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19 new community cases in Singapore, including 8 linked to Changi Airport cluster

19 new community cases in Singapore, including 8 linked to Changi Airport cluster

People in protective face masks walk at Changi Airport Terminal 3. (Photo: Calvin Oh)

SINGAPORE: Nineteen community cases were among 31 new COVID-19 infections reported in Singapore as of noon on Saturday (May 15), said the Ministry of Health (MOH).

This comes after two consecutive days of 24 new community cases each on Thursday and Friday.

Seventeen of Saturday's new community cases were linked to previous cases, of which 11 had already been placed on quarantine earlier. Two cases are currently unlinked. 

READ: Timeline: How a COVID-19 cluster emerged at Learning Point tuition centre

3 MORE CASES LINKED TO LEARNING POINT TUTOR

Three more cases have been linked to a Learning Point tutor, said MOH in an update early on Sunday. The cluster now has a total of nine infections. 

The first case is a 41-year-old Singaporean who works in sales at Aero Light. He is a family member and household contact of an eight-year-old Kong Hwa School student who previously tested positive.

The other two cases are a pair of siblings, aged eight and 12. They are students at St Andrew’s Junior School and took the same school bus as a previously confirmed case, a nine-year-old from the same school. Both cases developed symptoms such as fever or runny nose.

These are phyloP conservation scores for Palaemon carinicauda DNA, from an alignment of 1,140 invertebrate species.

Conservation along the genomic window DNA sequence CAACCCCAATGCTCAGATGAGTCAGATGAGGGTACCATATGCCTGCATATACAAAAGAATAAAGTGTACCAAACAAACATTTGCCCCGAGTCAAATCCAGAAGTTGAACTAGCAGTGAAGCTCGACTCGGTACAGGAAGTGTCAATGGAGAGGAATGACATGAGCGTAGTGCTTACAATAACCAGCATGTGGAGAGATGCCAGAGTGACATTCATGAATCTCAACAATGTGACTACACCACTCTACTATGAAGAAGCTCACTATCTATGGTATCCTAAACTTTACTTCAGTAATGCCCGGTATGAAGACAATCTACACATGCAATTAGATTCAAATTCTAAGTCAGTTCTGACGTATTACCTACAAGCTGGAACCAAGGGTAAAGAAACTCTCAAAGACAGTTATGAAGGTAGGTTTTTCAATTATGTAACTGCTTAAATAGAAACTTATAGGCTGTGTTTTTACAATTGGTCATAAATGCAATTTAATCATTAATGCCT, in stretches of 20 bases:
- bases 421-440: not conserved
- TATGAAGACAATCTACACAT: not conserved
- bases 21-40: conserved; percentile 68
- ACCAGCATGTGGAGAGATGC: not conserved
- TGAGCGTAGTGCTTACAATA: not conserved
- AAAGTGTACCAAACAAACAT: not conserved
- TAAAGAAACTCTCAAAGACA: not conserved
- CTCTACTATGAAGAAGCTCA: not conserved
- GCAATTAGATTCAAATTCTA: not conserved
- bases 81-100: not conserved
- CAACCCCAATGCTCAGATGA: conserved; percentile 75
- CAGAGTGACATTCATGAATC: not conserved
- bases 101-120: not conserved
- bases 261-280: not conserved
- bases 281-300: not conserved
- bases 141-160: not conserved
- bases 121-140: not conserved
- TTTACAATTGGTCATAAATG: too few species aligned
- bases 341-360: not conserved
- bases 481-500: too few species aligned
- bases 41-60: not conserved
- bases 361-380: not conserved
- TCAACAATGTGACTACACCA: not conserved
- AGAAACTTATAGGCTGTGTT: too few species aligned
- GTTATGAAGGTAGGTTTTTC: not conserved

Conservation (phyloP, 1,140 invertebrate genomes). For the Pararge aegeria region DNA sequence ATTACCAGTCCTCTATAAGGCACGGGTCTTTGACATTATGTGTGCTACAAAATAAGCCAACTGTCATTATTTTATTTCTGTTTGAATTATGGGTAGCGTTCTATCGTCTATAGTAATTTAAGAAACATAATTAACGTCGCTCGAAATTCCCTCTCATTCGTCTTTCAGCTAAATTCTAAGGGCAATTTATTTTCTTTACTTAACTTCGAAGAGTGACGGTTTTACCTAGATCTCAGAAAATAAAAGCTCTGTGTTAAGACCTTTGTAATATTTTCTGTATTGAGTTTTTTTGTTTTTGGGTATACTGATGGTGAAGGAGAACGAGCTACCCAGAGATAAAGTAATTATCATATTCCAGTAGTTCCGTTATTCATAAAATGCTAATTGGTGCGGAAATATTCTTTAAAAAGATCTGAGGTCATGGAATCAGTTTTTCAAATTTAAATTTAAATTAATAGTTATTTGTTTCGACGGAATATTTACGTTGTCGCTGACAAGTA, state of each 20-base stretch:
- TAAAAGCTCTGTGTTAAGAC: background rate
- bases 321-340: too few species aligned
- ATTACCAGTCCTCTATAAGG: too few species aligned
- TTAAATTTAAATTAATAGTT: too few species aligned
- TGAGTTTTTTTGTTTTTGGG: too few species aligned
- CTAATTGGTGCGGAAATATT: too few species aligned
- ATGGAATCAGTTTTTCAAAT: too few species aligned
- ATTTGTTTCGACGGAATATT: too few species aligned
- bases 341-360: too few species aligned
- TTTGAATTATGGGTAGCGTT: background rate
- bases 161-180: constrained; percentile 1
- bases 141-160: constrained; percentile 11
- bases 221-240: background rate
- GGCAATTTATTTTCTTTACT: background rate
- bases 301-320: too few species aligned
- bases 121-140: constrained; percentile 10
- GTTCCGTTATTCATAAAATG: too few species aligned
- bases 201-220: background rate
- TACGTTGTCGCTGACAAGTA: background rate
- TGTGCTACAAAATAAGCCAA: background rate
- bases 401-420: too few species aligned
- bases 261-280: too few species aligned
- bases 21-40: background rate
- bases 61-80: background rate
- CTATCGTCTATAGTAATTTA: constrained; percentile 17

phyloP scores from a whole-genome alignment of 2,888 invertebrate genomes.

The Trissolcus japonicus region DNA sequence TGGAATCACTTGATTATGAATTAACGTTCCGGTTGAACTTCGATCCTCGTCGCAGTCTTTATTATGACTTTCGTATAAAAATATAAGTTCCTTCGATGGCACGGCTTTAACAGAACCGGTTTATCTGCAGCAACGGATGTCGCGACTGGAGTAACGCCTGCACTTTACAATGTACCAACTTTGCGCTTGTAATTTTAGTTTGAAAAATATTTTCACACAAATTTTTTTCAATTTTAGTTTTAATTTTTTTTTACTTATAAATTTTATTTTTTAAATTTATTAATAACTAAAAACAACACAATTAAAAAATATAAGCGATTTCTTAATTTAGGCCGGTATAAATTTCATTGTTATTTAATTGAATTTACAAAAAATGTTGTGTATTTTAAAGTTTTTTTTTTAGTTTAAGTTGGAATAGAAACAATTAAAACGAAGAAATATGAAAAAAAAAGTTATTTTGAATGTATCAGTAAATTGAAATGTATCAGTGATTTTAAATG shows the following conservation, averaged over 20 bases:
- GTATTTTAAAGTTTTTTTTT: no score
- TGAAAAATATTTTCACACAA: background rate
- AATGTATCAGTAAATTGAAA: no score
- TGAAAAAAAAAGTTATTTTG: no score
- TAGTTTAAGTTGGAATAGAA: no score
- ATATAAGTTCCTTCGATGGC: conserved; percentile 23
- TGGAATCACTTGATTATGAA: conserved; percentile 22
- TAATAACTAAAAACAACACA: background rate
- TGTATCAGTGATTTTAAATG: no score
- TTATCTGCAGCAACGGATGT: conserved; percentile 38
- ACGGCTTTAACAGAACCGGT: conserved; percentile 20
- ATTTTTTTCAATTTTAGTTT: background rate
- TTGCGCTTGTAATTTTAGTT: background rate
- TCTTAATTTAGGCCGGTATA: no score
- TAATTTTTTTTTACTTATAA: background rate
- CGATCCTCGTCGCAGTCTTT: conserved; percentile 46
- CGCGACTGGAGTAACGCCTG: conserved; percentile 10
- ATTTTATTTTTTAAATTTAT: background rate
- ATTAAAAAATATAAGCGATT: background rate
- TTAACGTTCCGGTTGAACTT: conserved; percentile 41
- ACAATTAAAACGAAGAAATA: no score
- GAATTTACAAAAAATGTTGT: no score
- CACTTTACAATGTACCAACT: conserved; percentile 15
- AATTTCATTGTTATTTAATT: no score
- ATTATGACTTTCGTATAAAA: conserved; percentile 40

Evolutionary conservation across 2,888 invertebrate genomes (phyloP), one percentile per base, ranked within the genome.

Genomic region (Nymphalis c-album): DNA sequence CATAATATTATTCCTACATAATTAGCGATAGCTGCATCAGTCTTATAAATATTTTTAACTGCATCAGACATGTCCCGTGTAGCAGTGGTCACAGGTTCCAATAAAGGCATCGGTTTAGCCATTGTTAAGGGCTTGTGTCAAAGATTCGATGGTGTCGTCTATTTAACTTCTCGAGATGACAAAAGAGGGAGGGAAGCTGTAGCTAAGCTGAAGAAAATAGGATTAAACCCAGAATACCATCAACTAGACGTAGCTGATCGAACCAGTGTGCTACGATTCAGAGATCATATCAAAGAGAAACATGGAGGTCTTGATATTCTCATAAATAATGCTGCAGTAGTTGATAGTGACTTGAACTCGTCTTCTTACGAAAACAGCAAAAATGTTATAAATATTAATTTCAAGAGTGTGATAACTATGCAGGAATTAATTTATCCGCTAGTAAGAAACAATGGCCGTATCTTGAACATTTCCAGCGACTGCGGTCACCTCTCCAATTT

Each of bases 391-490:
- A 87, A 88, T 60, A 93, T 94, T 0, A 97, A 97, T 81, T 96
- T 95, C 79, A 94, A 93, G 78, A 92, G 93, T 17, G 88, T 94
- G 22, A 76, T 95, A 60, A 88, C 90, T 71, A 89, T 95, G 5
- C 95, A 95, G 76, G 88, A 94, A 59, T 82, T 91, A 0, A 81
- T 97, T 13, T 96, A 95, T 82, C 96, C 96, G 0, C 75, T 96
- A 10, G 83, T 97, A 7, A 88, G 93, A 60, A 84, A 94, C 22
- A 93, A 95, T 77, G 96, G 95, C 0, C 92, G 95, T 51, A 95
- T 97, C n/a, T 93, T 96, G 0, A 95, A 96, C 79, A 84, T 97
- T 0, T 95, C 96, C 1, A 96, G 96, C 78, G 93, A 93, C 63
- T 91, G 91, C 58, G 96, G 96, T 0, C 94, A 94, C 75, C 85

READ: COVID-19: Changi Airport to segregate flight arrivals from high-risk countries, regions

READ: Household members can go out in groups of more than 2 for 'essential activities': Ong Ye Kung

MORE INFECTIONS LINKED TO SENGKANG GENERAL HOSPITAL NURSE

Two cases were linked to a Philippine national who works as an operating theatre nurse at Sengkang General Hospital.

The first case is a six-year-old Singaporean who studies at Palm View Primary School. The boy is a classmate of a seven-year-old Philippine national at EduFirst Learning Centre in Hougang.

The seven-year-old boy, known as Case 63122, is a student at Yio Chu Kang Primary School and was confirmed with COVID-19 on May 12. 

The second case is a seven-year-old Singaporean who also studies at Yio Chu Kang Primary School. He is a schoolmate of Case 63122 and also his classmate at EduFirst Learning Centre in Hougang.

7 PRIMARY SCHOOLS TO SWITCH TO HBL

The Ministry of Education said in a statement on Sunday that seven primary schools will move to home-based learning for the next two weeks. This comes after several students from these primary schools tested positive for COVID-19 after attending tuition classes.

The affected schools are Kong Hwa School, Palm View Primary School, St Andrew Junior School, St Margaret's Primary School, St Stephen's School, Yio Chu Kang Primary School and Yu Neng Primary School. 

Home-based learning for these schools will begin on May 17 until the end of the current term on May 28 to curb the risk of COVID-19 transmission. 

CHANGI AIRPORT CLUSTER GROWS FURTHER

Eight of the new cases reported on Sunday were linked to the Changi Airport cluster, taking the number of infections in the cluster to 68.